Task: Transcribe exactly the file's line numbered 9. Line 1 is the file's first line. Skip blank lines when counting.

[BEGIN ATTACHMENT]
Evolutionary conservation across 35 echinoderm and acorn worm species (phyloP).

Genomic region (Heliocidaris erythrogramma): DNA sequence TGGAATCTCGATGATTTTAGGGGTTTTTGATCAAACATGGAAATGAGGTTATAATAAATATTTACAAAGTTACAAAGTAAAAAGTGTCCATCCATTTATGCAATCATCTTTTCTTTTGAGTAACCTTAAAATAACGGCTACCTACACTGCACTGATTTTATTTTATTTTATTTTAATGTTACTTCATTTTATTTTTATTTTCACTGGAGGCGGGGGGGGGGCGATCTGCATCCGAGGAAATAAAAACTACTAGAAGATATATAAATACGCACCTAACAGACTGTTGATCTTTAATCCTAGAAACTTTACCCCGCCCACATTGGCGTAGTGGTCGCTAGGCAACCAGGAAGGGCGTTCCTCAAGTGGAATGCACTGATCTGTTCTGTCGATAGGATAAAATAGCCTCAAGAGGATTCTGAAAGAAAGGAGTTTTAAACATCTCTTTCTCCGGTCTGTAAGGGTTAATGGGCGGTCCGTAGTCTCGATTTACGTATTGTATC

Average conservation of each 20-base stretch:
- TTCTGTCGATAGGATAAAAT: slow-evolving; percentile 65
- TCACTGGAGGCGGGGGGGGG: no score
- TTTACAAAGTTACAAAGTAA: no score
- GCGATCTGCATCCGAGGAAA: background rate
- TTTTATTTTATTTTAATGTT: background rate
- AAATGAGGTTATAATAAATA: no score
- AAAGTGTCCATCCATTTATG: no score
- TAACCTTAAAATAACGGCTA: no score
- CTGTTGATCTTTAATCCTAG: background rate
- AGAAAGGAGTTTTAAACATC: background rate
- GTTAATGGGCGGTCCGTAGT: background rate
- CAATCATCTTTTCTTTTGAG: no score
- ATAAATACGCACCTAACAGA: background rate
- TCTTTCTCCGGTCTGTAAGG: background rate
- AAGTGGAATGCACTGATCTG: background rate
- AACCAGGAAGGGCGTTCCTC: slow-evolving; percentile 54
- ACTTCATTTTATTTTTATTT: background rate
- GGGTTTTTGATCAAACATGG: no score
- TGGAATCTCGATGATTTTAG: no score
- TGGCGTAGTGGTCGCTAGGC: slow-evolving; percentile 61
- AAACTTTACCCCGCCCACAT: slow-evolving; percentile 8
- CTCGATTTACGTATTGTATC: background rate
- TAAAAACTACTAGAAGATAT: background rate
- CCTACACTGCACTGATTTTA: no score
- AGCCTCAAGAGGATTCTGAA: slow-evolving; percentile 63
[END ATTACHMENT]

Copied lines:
- AAATGAGGTTATAATAAATA: no score